Originally published on 5 August, 2017.
Happy World Breastfeeding Week! You may have noticed newspapers celebrating the occasion, mostly by telling women how to eat, drink and sleep while breastfeeding. The government tends to take a similarly bossy approach: It waxes eloquent on its benefits, but seems to forget who that breast actually belongs to.
I was lucky to be at home when my older sister had her first child, because it taught me things about pregnancy, childbirth, breastfeeding and childcare that I would’ve never known if I hadn’t been around. I remember being surprised at how difficult breastfeeding can be. Until my sister had her baby, I think we were both labouring under the delusion that breastfeeding was an easy, idyllic and effortless process from the get-go.
It isn’t. My niece latched on wrong initially, which my sister didn’t know because… well, how could she? This was her first time breastfeeding, and she didn’t know what a good latch was. The baby latching on wrongly — even for just a couple of feeds — resulted in sores, and feeding every two hours meant they never had time to heal. For the first week, breastfeeding was an ordeal that left both my sister and the baby crying, exhausted and frustrated.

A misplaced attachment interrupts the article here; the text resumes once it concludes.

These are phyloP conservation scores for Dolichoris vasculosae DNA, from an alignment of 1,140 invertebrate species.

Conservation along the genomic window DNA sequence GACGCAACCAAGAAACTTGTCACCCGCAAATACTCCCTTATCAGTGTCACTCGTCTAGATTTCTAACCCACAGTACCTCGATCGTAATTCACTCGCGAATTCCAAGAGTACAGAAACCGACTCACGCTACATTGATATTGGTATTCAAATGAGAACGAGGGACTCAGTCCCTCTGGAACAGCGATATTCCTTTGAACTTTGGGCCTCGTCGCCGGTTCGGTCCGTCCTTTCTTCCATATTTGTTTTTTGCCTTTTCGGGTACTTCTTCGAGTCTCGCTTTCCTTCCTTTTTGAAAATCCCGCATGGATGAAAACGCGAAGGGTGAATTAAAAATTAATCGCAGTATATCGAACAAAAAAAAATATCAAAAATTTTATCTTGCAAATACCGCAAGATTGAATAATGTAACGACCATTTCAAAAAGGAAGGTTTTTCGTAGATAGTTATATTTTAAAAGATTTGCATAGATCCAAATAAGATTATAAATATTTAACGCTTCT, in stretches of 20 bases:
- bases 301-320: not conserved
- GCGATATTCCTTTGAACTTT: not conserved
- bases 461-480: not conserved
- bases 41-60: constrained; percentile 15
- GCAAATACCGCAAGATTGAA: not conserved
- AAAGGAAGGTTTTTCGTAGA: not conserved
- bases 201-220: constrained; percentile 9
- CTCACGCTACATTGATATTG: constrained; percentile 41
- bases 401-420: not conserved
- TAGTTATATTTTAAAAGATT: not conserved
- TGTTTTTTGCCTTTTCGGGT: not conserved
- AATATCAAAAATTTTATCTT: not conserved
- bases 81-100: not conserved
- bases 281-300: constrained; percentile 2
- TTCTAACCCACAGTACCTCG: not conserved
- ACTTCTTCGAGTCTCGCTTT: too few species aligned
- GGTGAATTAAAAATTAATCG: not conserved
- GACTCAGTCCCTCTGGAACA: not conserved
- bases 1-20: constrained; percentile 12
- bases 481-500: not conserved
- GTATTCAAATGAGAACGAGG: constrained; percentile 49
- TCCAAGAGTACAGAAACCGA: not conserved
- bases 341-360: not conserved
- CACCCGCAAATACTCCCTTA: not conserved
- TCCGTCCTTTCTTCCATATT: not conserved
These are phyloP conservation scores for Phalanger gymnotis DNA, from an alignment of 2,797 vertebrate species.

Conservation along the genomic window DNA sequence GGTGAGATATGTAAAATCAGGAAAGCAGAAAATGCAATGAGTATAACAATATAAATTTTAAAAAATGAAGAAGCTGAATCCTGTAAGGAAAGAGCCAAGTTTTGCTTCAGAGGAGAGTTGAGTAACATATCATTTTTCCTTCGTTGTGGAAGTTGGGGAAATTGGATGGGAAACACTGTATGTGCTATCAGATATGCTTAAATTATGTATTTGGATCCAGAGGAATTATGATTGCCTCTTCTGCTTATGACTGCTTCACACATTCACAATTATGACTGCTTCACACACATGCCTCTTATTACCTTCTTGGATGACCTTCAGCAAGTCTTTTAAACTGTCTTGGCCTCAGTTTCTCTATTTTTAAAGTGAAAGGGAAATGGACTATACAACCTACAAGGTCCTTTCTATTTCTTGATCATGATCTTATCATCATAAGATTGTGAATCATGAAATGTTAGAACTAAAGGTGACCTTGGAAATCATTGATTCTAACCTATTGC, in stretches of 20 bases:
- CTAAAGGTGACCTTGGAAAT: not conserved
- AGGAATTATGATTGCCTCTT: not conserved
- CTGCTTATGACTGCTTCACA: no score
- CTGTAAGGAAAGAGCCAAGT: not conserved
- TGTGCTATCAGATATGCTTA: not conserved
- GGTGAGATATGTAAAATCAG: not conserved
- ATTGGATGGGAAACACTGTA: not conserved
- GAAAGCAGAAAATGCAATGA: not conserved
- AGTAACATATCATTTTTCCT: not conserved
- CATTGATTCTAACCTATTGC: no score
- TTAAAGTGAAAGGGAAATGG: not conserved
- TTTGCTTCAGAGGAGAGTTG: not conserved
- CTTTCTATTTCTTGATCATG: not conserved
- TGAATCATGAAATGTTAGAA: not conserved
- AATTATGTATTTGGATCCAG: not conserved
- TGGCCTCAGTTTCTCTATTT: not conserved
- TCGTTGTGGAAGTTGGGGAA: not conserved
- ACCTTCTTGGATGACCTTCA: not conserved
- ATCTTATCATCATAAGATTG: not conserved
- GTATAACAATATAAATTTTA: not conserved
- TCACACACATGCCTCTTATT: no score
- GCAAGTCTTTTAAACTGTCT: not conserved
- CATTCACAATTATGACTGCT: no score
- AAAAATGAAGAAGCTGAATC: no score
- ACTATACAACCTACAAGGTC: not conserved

When other mothers came calling, breastfeeding was the first thing she would ask them about. And each mother had a story to narrate: Their frustration and confusion, visits to lactation experts, loneliness, pain, worry and tedium. These weren’t the rosy accounts we were used to hearing. As soon as my sister joined the club, other mothers were suddenly willing to share the details and difficulties of their own experiences with her. I just happened to be along for the ride.
My sister, who breastfed for six months, says you’re bound to feel a bit clueless either way, because you are. “I wish I had known how painful it was going to be! Immediately after my delivery, I was exhausted from labour, in pain from stitches, and dealing with sores and chafing.”